Acknowledgments

This study benefited from fruitful discussions with Ted Durland, Masanori Konda, Hisashi Nakamura, and Rob Scott. Detailed comments made by the anonymous reviewers helped to improve an early version of the manuscript. The in situ data of buoy 21004 were generously provided to us by the Japan Meteorological Agency, and the reanalysis product of surface wind stress and heat flux data were provided by the National Centers for Environmental Prediction. This study was supported by NSF Grant OCE-0220680 as part of the Collaborative Research: Kuroshio Extension System Study (KESS).

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Fig. 1.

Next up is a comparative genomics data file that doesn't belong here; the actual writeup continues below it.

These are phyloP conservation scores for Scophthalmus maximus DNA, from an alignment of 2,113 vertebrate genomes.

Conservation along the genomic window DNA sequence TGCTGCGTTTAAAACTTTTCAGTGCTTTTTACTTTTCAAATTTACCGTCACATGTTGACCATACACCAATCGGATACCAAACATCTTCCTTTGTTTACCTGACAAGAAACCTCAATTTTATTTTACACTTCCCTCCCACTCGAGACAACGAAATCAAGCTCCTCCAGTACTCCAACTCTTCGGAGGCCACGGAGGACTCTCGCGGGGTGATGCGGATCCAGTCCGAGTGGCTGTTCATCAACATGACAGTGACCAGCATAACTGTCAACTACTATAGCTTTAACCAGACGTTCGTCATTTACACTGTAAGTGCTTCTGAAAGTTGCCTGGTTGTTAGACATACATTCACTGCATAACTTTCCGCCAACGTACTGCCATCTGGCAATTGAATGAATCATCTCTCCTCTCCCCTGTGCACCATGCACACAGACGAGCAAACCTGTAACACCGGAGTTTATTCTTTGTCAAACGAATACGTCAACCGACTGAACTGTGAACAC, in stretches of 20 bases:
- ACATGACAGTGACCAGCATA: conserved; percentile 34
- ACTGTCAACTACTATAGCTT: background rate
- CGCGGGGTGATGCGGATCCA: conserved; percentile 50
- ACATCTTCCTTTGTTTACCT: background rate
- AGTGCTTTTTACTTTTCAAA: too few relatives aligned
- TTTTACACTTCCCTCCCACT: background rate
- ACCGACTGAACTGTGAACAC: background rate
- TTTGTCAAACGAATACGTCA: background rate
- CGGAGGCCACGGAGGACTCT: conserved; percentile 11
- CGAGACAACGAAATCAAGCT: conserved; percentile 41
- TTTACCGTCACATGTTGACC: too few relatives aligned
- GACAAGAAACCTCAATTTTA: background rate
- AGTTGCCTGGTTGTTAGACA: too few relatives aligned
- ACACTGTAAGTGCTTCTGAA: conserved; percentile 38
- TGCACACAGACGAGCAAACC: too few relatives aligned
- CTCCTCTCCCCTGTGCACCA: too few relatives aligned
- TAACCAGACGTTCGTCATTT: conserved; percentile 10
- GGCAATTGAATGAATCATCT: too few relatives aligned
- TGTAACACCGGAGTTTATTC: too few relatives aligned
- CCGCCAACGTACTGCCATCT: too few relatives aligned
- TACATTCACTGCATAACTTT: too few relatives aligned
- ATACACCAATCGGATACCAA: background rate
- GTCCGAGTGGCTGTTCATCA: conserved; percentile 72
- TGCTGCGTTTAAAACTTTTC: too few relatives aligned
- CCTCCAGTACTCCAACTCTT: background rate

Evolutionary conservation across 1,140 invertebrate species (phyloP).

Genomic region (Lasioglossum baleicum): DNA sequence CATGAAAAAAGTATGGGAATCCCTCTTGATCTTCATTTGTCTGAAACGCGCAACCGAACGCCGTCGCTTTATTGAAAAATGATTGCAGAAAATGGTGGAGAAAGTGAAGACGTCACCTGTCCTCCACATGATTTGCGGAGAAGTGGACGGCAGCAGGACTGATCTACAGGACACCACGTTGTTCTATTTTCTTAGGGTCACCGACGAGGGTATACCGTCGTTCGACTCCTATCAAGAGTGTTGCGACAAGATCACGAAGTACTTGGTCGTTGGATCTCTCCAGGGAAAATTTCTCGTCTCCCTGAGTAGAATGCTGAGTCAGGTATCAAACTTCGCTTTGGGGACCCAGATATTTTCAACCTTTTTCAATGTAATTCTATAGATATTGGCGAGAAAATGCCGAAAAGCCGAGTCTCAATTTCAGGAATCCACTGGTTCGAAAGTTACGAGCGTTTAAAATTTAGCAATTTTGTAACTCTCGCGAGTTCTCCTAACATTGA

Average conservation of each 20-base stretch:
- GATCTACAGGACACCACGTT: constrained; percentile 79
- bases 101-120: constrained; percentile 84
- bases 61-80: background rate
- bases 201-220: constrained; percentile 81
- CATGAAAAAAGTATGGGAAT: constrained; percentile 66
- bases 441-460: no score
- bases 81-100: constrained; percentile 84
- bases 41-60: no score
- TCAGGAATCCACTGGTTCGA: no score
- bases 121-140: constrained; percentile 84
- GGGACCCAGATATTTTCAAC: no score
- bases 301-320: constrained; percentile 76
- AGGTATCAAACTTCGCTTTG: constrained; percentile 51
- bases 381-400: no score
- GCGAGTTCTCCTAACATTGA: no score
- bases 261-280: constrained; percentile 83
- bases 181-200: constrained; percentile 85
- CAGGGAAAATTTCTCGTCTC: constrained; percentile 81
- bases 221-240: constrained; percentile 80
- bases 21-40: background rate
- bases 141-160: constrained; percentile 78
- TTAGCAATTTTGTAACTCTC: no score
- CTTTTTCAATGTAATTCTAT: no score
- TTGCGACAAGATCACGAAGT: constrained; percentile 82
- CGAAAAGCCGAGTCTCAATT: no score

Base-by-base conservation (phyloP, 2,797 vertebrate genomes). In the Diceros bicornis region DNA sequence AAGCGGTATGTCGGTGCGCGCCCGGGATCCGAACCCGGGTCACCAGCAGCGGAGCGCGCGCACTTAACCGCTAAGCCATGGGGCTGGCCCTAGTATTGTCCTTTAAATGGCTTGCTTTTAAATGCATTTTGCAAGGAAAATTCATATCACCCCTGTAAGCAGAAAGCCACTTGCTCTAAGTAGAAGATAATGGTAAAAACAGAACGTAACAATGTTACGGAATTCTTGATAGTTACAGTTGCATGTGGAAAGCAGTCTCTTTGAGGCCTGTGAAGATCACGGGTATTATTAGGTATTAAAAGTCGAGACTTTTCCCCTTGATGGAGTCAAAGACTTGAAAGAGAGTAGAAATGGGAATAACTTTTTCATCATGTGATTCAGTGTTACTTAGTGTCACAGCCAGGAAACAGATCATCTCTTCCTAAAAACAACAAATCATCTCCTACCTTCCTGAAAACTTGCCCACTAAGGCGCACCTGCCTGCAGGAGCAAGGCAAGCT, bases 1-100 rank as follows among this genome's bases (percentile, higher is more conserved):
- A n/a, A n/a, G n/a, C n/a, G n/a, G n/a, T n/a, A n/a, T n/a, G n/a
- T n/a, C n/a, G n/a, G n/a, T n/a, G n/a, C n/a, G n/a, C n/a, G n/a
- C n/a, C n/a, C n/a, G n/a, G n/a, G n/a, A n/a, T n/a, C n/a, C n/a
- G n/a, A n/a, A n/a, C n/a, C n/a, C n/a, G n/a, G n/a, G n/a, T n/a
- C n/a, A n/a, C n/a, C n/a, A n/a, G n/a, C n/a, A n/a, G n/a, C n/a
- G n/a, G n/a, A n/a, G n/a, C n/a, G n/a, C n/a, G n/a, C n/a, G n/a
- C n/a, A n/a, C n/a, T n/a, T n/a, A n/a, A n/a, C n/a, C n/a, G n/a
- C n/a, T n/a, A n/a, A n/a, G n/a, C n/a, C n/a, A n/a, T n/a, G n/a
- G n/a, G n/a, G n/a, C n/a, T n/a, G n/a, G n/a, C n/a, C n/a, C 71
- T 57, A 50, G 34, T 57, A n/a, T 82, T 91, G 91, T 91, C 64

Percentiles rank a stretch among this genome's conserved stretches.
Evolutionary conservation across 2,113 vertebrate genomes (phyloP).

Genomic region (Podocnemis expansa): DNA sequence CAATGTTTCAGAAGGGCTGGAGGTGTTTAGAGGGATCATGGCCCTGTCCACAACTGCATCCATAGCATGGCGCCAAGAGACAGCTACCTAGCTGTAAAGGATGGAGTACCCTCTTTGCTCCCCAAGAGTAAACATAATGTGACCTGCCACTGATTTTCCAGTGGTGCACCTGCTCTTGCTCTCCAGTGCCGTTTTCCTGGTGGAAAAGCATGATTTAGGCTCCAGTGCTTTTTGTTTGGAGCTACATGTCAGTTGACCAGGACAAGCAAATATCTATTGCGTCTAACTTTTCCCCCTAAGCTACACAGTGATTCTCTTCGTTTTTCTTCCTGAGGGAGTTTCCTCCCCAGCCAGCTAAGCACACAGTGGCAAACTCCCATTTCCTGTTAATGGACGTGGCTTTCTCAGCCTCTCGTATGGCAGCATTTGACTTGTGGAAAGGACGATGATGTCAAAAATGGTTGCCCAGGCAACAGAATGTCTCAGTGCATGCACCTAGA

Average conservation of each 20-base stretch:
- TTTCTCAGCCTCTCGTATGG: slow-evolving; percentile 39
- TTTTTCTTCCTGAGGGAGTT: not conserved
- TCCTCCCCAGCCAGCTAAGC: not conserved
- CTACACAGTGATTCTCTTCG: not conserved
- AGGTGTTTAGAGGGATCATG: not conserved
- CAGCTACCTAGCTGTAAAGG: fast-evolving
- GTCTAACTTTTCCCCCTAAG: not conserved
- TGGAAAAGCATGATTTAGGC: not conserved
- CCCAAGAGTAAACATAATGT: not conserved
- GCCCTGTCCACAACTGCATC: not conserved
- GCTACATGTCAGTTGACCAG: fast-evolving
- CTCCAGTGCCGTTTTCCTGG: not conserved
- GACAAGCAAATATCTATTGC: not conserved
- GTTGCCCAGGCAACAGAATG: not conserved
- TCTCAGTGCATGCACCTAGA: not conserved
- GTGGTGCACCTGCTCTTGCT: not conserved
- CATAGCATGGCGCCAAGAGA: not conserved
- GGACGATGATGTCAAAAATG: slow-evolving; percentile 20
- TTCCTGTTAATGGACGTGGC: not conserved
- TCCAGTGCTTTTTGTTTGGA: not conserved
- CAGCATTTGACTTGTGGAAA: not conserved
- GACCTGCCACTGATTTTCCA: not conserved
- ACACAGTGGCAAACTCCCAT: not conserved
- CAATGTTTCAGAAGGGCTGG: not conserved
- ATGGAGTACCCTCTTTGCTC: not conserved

Fig. 1.

(a) Wintertime (DJF) mean net heat flux (W m−2) over the western North Pacific Ocean from the SOC monthly climatology (Josey et al. 1998). Negative values indicate heat loss from the ocean to the atmosphere. The dot at 29°N, 135°E denotes the location of the JMA buoy 21004. (b) Mean sea surface height (cm) derived from surface drifters in 1992–2002 (Niiler et al. 2003)

Citation: Journal of Physical Oceanography 34, 10; 10.1175/1520-0485(2004)034<2148:SAFFIT>2.0.CO;2

Fig. 2.
 Fig. 2.

Time series of the daily radiative (net shortwave + net longwave) and turbulent (latent + sensible) heat fluxes measured by the JMA buoy 21004

Citation: Journal of Physical Oceanography 34, 10; 10.1175/1520-0485(2004)034<2148:SAFFIT>2.0.CO;2

Fig. 3.
 Fig. 3.

Frequency spectra for (a) the radiative and turbulent heat fluxes and (b) the zonal and meridional wind stresses. The heat flux and wind stress time series are presented in Figs. 2 and 4, respectively. The spectra are shown in variance-preserving format